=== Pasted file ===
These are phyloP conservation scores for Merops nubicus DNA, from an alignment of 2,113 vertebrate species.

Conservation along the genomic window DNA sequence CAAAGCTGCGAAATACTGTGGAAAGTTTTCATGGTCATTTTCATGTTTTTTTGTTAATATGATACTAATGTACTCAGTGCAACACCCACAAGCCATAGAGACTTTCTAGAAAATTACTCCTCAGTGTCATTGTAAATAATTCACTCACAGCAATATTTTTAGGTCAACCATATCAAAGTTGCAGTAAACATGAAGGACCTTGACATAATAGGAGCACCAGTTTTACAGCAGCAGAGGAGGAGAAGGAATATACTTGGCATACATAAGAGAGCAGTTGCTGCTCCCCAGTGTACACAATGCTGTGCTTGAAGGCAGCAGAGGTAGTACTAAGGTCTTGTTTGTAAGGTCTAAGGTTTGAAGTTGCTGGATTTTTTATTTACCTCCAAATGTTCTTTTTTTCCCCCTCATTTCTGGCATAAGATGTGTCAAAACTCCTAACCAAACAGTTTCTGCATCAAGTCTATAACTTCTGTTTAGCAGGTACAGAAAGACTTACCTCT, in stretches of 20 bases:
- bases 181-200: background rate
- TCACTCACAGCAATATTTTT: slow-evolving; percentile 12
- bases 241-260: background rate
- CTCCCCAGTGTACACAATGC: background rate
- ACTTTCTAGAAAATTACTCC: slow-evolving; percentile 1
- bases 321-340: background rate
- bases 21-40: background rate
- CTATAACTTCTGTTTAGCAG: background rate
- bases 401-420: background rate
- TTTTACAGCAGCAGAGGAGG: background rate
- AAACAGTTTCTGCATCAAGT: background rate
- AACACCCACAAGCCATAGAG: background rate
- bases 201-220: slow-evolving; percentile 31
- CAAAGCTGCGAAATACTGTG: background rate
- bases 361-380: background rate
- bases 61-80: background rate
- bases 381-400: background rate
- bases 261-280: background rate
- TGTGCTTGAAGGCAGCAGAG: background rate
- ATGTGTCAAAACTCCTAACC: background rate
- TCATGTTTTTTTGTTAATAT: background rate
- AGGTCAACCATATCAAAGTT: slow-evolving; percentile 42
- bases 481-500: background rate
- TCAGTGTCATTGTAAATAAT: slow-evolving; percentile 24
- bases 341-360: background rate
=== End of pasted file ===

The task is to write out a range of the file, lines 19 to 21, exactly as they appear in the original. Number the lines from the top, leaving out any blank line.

- bases 381-400: background rate
- bases 261-280: background rate
- TGTGCTTGAAGGCAGCAGAG: background rate